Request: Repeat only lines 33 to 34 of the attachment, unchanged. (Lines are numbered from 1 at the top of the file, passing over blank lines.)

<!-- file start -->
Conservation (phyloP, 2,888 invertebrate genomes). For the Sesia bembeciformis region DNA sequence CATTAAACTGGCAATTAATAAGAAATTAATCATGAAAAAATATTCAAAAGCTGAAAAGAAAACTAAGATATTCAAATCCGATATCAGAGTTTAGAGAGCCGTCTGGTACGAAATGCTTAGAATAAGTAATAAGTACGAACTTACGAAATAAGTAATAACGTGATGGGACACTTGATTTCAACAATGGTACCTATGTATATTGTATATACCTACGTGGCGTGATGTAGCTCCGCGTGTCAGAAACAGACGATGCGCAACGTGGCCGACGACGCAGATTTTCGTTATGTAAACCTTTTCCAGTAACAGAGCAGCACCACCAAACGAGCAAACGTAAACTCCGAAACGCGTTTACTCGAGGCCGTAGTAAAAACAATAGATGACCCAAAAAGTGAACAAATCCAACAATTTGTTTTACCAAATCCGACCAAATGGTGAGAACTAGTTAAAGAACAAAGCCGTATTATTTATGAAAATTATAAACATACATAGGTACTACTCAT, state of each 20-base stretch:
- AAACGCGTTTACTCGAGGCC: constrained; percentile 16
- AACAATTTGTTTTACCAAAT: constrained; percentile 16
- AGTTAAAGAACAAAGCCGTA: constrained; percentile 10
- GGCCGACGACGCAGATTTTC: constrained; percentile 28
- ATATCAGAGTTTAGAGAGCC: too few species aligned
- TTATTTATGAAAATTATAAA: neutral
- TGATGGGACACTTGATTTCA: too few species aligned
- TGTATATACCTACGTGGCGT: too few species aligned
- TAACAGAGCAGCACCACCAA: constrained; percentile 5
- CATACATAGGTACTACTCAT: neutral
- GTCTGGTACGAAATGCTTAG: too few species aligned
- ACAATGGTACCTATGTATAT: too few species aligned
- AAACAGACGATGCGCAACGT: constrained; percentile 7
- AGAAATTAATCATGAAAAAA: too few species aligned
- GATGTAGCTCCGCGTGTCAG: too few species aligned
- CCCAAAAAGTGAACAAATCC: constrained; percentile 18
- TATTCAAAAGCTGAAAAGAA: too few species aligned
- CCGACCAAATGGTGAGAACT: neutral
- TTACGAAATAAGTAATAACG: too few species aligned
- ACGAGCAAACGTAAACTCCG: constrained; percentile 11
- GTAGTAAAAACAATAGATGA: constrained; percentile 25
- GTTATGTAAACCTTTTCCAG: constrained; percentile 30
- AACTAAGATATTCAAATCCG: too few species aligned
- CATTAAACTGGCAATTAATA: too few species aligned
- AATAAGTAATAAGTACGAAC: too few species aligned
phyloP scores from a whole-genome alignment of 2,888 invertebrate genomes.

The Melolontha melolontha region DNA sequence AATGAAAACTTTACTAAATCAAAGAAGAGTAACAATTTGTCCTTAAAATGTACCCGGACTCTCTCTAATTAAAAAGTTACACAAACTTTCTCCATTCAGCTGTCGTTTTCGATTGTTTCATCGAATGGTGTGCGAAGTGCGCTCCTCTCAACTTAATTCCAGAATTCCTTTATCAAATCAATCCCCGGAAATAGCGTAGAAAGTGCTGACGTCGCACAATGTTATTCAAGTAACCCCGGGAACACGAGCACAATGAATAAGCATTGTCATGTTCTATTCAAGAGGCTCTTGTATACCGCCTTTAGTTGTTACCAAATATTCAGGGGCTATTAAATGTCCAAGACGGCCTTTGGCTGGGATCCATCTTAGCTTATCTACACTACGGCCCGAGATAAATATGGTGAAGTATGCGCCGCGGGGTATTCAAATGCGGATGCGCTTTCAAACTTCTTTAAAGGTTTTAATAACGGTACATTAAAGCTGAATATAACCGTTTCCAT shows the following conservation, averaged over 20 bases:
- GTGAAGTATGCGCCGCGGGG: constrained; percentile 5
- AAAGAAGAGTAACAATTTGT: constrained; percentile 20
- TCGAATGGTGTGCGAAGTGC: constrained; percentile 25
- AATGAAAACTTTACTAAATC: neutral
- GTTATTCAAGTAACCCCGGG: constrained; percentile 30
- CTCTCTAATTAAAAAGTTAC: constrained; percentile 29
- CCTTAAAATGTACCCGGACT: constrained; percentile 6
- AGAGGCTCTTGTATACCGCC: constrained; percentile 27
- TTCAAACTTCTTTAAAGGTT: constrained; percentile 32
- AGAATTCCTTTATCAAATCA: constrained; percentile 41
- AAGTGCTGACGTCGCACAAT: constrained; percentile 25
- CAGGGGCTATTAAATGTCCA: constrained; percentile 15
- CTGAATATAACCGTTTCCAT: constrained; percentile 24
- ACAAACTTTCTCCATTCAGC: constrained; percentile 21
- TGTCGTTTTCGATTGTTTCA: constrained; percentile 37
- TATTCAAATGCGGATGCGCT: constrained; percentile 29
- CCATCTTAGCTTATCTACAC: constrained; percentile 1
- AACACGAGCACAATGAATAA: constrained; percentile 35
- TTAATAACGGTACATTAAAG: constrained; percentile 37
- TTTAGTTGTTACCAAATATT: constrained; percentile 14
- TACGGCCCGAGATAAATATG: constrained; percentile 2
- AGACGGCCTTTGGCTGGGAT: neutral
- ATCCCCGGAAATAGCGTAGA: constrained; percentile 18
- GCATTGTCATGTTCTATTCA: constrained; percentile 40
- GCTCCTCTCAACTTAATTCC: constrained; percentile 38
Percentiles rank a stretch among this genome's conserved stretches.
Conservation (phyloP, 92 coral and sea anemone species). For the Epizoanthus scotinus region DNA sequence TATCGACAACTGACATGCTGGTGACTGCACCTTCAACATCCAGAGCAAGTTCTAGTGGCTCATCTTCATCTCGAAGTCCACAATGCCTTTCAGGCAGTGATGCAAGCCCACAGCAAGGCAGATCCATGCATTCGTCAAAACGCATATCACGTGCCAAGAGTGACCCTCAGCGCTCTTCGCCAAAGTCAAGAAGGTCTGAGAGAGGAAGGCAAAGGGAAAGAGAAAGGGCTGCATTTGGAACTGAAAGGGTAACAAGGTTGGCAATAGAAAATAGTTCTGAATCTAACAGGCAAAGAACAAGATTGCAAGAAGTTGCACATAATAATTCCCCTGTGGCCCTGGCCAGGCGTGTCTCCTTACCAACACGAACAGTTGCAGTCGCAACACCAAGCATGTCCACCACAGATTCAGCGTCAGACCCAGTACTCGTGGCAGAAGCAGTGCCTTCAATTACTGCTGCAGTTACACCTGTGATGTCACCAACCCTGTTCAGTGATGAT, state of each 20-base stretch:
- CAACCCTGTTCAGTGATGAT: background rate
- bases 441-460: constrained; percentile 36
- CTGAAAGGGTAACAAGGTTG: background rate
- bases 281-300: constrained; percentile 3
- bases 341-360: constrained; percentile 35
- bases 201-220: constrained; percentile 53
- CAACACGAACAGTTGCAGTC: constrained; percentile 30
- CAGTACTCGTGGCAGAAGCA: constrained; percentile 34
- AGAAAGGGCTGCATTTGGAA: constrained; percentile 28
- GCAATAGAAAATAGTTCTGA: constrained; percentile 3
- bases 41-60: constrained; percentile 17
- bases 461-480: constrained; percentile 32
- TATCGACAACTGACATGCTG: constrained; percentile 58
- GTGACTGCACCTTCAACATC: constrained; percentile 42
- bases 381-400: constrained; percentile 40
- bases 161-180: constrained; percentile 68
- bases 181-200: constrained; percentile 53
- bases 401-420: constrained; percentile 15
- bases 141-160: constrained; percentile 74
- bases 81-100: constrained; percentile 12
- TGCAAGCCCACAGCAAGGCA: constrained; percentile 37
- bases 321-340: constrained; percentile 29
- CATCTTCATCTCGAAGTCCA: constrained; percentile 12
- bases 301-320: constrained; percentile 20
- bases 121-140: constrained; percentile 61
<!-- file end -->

- GTTATTCAAGTAACCCCGGG: constrained; percentile 30
- CTCTCTAATTAAAAAGTTAC: constrained; percentile 29